#childsafety | Expert Advice on Staying Safe During the Omicron Surge 


Newswise — Just as children are returning to school after the holidays, the U.S. is in the midst of a major COVID-19 surge fueled by the highly contagious Omicron variant. Cases in many states and cities are surpassing previous records—including in Los Angeles. 

Michael Smit, MD, MSPH, Hospital Epidemiologist and Medical Director of Infection Prevention and Control at Children’s Hospital Los Angeles, spoke with CHLA.org to share what we know about Omicron—and what families should do to stay safe. 

The spread of Omicron is so significant, it feels almost impossible to avoid. What can families do to keep safe? 

Although it seems overwhelming, we need to transition to living our lives in the presence of SARS-CoV-2 and the Omicron variant. Due to the failure of many Americans to accept COVID-19 vaccines, we will continue to have transmission of the virus in the foreseeable future. To keep reasonably safe, families should avoid large indoor gatherings outside of their household if possible. If indoors, maintaining physical distance of six feet from others and wearing a well-fitting mask are recommended. If someone has cold or flu symptoms, they should get tested for COVID-19 if testing is available. People should also follow local public health guidance regarding isolation if infected, and quarantine if exposed. 

What kind of masks should children wear outside and to school?

If you are outside and able to physically distance from others, then masks are not needed outdoors. For indoor situations or crowded outdoor settings, the Centers for Disease Control and Prevention (CDC) recommends wearing masks. Masks should:  

  • Have two or more layers of washable, breathable fabric  
  • Completely cover the nose and mouth 
  • Fit snugly against the sides of the face without gaps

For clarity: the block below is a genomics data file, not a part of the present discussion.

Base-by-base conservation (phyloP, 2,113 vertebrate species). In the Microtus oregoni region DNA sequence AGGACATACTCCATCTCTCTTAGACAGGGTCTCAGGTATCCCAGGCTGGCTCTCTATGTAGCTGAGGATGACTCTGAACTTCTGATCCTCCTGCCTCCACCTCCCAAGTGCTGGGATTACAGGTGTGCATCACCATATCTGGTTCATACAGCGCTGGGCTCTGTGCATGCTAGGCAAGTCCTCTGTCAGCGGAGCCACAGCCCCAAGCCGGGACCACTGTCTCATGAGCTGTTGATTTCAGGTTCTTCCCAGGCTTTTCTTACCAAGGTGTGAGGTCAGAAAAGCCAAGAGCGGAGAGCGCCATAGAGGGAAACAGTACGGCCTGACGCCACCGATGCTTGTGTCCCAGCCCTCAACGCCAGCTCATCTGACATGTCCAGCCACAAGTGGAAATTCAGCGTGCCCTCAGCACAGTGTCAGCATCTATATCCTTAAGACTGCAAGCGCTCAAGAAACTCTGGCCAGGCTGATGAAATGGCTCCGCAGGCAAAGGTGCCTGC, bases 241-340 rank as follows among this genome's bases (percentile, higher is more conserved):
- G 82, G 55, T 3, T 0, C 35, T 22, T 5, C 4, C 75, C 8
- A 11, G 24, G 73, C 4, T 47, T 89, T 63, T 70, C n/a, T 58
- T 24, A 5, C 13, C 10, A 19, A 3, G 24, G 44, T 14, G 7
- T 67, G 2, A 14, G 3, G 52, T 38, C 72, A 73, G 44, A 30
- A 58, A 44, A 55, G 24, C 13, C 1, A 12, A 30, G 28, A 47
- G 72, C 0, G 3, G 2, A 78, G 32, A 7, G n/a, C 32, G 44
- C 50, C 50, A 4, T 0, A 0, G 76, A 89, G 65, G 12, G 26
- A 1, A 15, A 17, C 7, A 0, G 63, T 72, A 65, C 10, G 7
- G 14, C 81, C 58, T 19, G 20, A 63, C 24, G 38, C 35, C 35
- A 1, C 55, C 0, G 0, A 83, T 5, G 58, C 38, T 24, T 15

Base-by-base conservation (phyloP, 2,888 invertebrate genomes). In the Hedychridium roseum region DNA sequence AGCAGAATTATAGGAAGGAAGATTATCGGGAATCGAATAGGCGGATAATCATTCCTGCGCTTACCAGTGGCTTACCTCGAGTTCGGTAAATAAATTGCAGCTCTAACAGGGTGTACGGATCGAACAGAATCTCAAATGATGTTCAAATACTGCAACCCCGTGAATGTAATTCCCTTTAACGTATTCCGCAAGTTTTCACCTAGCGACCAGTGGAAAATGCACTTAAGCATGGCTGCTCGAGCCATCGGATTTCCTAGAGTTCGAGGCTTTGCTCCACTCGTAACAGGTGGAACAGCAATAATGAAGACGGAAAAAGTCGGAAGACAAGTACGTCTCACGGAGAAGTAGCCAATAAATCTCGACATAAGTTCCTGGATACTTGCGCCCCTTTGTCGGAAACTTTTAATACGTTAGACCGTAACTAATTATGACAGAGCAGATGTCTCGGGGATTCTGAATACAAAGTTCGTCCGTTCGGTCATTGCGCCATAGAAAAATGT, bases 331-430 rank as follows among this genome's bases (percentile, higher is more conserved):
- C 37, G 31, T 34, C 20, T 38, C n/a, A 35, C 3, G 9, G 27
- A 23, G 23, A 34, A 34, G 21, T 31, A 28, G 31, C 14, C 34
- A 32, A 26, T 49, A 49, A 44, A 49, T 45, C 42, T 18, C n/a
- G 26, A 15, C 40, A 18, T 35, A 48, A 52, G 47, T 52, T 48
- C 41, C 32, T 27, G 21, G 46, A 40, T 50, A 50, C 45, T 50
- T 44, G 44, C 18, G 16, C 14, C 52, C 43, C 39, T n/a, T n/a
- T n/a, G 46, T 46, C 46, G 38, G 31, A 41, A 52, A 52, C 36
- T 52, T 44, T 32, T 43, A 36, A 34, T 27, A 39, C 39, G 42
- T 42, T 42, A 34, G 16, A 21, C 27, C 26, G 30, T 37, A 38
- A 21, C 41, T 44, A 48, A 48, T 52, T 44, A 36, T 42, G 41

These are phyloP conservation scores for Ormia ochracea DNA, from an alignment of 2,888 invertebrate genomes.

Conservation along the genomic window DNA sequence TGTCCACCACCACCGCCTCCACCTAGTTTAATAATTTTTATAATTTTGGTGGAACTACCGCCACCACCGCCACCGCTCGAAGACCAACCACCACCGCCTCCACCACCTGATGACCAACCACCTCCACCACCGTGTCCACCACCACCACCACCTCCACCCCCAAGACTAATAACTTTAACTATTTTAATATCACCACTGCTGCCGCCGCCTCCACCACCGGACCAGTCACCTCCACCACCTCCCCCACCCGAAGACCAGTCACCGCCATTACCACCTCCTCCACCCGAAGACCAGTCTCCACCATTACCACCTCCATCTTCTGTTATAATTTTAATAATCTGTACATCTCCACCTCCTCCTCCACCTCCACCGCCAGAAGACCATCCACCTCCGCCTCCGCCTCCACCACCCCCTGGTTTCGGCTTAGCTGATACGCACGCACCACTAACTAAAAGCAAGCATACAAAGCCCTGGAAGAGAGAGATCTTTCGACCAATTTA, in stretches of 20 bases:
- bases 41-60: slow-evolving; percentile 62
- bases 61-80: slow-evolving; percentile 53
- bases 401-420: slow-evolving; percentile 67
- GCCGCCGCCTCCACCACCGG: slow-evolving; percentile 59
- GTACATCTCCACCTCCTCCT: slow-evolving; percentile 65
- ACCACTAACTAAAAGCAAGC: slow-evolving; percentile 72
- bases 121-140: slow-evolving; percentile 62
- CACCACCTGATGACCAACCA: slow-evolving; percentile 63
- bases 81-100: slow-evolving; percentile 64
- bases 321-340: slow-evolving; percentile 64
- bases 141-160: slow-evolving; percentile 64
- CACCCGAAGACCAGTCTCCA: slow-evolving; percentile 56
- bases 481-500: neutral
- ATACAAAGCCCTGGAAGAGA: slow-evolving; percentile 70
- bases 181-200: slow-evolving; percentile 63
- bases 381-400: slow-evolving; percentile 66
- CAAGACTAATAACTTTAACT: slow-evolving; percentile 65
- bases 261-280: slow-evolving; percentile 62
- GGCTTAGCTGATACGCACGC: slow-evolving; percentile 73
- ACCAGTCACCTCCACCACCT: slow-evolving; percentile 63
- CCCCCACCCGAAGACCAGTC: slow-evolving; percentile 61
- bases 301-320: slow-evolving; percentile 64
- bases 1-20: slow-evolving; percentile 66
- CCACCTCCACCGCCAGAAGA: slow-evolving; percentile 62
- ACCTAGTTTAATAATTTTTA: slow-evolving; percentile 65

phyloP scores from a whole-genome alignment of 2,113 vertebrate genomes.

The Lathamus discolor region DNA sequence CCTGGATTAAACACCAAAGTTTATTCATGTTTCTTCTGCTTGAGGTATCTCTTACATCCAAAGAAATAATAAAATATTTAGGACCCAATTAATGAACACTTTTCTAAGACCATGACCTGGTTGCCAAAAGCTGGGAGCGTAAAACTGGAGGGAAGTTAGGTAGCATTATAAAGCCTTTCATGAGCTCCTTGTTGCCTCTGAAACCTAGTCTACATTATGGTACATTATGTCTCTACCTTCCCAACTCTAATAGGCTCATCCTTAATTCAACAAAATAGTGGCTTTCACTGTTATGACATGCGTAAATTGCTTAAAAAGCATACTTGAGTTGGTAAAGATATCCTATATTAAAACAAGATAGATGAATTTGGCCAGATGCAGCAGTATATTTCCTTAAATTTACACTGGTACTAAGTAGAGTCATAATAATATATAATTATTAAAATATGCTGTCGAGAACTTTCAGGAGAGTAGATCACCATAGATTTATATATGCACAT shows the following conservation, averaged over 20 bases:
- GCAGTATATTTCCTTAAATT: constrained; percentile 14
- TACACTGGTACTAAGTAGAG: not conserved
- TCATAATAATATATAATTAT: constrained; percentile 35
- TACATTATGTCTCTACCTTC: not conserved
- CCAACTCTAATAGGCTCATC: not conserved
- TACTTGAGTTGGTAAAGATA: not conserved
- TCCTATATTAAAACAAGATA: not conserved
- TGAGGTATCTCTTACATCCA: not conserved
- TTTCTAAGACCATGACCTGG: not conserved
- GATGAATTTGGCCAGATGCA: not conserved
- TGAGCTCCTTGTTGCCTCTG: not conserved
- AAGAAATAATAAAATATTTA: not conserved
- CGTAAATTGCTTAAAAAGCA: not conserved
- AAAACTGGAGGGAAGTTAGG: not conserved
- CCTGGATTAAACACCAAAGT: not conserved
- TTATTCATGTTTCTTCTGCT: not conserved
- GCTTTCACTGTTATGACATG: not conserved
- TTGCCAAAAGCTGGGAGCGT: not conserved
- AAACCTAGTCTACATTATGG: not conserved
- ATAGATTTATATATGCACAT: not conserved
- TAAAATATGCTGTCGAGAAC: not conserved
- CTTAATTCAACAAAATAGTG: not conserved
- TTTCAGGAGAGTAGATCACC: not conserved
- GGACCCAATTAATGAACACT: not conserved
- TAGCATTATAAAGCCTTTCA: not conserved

• Have a nose wire to prevent air from leaking out of the top of the mask 

Should parents keep their children out of certain activities like sports for now? 

Currently Los Angeles is experiencing a surge with the Omicron variant. Parents should thoughtfully choose what activities are safe at this time. If a child is eligible for and up to date on their COVID-19 vaccination, then participating in outdoor sports may be reasonable. For indoor sports, the risk of catching COVID-19 is higher. Parents should have an understanding of school and local guidelines, as well as the rules regarding isolation and quarantine so that if their child is exposed, the family is prepared to follow public health guidance. 

What should families do if their child—or another member of the household—gets COVID-19? 

If your child has any symptoms, you should discuss it with your health care provider.  

  • CDC guidance states that infected household members should separate from others, if possible, or wear a well-fitting mask if they are at least 2 years old.  
  • It’s helpful to designate a “sick room” or an area of the home and have a dedicated bathroom for the infected member if household space allows.